Mick Henderson, board chairman for the Renewable Fuels Association and general manager of a Kentucky ethanol plant, was among the large group of people tied to farm groups and related industries who attended the White House farm bill signing ceremony Thursday.
President Donald Trump signed the 2018 farm bill into law, finishing off more than a year of work by Congress that leaders in farm organizations say will provide some policy certainty to farmers who remain stuck in a prolonged downturn fanned by trade disruptions.
Leading into Friday, the farm bill is now signed, but USDA is staring at a government shutdown Friday at midnight because of the dispute between Congress and the president over funding a border wall. The president spent much of Friday morning tweeting about the wall and Congress.
The farm bill is not a major piece of legislation for the biofuels industry in general. Henderson pointed out he is no expert on the bill, though there are some provisions such as research and development into new biofuels that could eventually benefit the industry. Perhaps most hopeful were the bipartisan votes on the legislation and getting the president to sign the bill.
“I don’t know if it gives you all of the certainty you need as a farmer to plant seed this spring, but it’s a start,” Henderson said. “It may be a sign of things to come. That may be wishful thinking with the polarization of politics in Washington, but I tell you, there were Democrats and Republicans standing up there shoulder to shoulder, and that’s a good sign.”
Roger Johnson, president of the National Farmers Union, said his members are relieved to know the farm bill is done “heading into an uncertain future for American agriculture.” Johnson added that the bill provides some improvements from the 2014 farm bill, but Johnson also indicated more support may be needed for farmers going forward.
“We’re entering a sixth year of devastatingly low farm prices, leading to substantial financial stress for farm families and forcing many out of business,” Johnson said. “This pain is exacerbated by the administration’s mishandling of international trade and biofuel policies, which are further depressing farm prices. As we head into 2019, Farmers Union will continue to push for a stronger farm safety net that reflects the realities of the current farm economy, and its implications for the viability of family farm agriculture in the United States.”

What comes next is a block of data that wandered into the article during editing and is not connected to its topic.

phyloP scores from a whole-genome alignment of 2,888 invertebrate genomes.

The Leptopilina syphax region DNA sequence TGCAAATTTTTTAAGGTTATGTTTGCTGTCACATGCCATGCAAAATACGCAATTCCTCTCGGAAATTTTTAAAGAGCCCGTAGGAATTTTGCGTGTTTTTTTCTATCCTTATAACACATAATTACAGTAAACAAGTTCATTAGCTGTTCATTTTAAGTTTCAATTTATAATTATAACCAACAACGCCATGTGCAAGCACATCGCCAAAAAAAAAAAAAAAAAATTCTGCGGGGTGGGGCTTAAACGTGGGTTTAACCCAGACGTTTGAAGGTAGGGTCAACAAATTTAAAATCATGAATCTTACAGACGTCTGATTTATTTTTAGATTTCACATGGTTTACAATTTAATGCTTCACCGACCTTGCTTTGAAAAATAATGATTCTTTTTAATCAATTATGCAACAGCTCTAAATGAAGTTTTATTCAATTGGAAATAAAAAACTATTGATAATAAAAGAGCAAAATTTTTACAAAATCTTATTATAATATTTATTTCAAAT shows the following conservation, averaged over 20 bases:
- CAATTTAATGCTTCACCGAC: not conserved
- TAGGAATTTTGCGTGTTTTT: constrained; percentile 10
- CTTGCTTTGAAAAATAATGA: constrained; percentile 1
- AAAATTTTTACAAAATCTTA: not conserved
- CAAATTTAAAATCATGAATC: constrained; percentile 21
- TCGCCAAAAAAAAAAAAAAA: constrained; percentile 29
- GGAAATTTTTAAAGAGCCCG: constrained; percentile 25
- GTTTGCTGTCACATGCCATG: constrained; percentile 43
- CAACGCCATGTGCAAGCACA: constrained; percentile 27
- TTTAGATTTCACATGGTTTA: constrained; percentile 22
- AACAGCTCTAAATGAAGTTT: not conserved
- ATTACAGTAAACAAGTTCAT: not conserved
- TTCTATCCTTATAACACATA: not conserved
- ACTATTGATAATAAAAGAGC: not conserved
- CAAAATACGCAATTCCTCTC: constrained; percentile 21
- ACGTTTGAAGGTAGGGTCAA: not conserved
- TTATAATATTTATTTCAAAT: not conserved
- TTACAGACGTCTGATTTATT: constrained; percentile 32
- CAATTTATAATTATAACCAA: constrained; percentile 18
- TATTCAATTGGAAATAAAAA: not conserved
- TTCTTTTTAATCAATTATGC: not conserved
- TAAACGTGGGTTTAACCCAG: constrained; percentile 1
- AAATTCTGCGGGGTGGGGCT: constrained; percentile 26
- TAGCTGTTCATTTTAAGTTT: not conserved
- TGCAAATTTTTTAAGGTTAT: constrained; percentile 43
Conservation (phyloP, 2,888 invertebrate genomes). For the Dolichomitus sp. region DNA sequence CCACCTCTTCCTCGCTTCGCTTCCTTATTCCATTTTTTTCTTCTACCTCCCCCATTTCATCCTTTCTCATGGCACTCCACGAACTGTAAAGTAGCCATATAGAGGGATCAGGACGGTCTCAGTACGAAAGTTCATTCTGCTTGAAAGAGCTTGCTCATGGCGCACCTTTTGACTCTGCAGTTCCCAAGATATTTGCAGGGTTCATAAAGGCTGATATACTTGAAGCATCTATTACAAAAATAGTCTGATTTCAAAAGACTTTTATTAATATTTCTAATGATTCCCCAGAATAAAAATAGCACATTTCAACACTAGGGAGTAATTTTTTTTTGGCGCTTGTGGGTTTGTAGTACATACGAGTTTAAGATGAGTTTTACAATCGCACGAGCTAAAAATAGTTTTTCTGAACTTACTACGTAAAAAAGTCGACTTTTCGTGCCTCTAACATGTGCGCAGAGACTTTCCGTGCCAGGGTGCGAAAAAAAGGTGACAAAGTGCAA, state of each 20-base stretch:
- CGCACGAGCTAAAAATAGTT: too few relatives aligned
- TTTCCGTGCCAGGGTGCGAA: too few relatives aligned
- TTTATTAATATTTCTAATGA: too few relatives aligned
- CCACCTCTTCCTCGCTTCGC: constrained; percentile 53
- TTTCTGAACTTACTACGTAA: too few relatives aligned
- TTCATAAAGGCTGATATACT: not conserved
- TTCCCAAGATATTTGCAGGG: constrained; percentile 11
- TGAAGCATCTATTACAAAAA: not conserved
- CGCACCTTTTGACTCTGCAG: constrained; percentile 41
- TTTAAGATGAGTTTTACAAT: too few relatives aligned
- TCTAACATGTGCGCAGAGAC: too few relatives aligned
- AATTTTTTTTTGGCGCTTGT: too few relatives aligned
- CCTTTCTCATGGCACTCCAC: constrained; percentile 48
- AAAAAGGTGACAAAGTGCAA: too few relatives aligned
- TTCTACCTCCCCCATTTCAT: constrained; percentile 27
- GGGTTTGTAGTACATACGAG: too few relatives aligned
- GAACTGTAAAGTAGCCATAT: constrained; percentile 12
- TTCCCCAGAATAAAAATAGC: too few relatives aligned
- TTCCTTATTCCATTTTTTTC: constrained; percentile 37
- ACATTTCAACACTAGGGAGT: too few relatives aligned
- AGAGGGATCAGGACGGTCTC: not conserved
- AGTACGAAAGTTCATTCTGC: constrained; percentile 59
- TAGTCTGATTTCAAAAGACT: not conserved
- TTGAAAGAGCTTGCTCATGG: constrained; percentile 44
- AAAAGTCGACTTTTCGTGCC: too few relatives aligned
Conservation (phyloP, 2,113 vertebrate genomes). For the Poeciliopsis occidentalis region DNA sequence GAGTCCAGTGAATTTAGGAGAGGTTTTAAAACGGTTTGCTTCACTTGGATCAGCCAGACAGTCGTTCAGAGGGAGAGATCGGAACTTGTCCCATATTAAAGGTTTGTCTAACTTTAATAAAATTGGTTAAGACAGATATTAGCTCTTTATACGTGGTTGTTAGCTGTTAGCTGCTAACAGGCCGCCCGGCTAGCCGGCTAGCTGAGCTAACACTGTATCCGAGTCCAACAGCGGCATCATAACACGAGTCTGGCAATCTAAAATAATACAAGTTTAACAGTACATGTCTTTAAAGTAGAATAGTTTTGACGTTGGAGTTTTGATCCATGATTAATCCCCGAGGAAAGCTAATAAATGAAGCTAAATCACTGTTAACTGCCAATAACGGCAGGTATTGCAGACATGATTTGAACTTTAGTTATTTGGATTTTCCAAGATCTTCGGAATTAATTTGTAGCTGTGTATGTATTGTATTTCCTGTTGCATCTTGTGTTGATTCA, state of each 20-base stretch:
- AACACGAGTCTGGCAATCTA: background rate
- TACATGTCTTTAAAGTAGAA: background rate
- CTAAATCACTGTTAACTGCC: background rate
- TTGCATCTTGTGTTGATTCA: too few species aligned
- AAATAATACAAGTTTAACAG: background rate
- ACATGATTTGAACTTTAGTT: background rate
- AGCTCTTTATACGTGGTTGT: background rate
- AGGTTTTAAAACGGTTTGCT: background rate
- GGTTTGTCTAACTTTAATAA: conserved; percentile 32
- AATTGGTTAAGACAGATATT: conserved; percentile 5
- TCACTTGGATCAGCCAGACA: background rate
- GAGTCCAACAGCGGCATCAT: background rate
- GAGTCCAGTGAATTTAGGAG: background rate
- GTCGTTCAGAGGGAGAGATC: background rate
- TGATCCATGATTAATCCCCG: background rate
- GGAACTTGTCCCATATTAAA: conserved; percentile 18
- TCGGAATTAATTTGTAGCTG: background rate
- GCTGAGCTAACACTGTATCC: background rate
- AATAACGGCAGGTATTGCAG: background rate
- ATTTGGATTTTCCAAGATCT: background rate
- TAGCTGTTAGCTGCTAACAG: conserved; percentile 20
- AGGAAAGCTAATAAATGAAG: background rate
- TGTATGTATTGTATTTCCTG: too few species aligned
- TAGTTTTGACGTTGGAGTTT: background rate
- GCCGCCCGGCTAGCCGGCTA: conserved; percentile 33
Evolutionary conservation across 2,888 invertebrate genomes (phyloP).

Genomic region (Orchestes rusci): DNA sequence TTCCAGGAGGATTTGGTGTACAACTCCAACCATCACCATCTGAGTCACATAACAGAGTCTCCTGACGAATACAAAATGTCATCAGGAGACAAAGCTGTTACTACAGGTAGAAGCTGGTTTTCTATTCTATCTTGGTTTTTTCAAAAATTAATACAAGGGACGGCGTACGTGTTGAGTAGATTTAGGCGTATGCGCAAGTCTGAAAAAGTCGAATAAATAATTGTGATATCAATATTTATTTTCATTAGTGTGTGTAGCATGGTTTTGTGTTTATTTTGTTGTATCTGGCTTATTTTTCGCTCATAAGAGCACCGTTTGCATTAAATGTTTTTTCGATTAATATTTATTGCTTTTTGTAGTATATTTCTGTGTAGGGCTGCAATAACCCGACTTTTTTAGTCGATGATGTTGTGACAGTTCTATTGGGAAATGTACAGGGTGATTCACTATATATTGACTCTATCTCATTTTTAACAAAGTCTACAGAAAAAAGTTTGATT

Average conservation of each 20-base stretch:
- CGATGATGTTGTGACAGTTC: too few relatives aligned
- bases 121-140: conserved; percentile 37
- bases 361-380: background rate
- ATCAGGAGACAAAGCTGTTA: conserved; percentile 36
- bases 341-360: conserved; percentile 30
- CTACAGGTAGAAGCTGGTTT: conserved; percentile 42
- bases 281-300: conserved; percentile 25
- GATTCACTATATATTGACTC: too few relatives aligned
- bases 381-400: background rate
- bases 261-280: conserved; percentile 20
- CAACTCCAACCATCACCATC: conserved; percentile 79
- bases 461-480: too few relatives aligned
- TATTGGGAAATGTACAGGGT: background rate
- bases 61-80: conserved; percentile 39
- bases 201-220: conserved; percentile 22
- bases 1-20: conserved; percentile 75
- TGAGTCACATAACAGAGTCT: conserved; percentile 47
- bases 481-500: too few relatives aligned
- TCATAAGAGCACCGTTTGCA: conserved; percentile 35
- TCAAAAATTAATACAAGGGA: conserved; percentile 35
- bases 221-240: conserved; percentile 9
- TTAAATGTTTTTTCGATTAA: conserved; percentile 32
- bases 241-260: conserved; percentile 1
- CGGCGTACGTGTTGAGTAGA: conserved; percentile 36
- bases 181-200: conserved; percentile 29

Zippy Duvall, president of the American Farm Bureau Federation, who President Trump acknowledged during his signing ceremony, said the bill, “means risk management tools, foreign market development and environmental stewardship programs continue to be available, and on terms that reflect a much tougher farm economy than the one we faced when the last farm bill became law.”
Duvall added: “The farm bill helps to ensure the food security and economic security of our nation. Directly or indirectly, it benefits everyone in towns large and small.”
The American Soybean Association pointed to provisions to maintain the Agricultural Risk Coverage (ARC) and Price Loss Coverage (PLC) programs, as well as maintaining a strong crop insurance program.
“This is a success for agriculture to have this legislation passed before the end of the year,” said David Stephens, president of ASA and a Kentucky farmer. “We appreciate the level of assurance the bill provides and will now be able to better focus on working with the administration and Congress on other issues affecting the competitiveness and profitability of U.S. beans.”
The farm bill allows farmers to switch commodity programs in 2019, and in 2021, farmers will be allowed annually to switch back and forth between ARC and PLC. Along with that, the new law creates a formula that would allow reference prices to move upward as much as 15%. Under the right conditions, that could bump up the corn PLC price to $4.26, while the soybean reference price would move to $9.66. Wheat would go to $6.33.
The crop insurance industry noted Congress pushed back on plans to cut back on insurance, as the National Crop Insurance Services stated, lawmakers heeded farmers’ advice to “do no harm to crop insurance.”
American Farmland Trust highlighted the Agricultural Conservation Easement Program got $2 billion over 10 years to pay landowners for keeping their land in agriculture.
Lastly, companies in the hemp industry praised the signing of a bill that will establish hemp as an agricultural crop nationally and removes hemp from the Controlled Substances Act. The Hemp Industries Association said that will remove some of the risk hemp farmers were facing, especially from lending institutions reluctant to finance the industry. States must submit plans to USDA as required by the farm bill. Kentucky’s Department of Agriculture stated Thursday it had already sent its plan to USDA.
“Kentucky’s regulatory framework perfectly aligns with the requirements spelled out in the farm bill,” said Kentucky Agriculture Commissioner Ryan Quarles. “Hemp growers, processors and manufacturers deserve swift action so they can proceed with confidence. Kentucky has led the charge on industrial hemp with bipartisan support for the past five years. Now we are eager to take the next step toward solidifying Kentucky’s position as the epicenter of industrial hemp production and processing in the United States.”
Chris Clayton can be reached at Chris.Clayton@dtn.com
Follow him on Twitter @ChrisClaytonDTN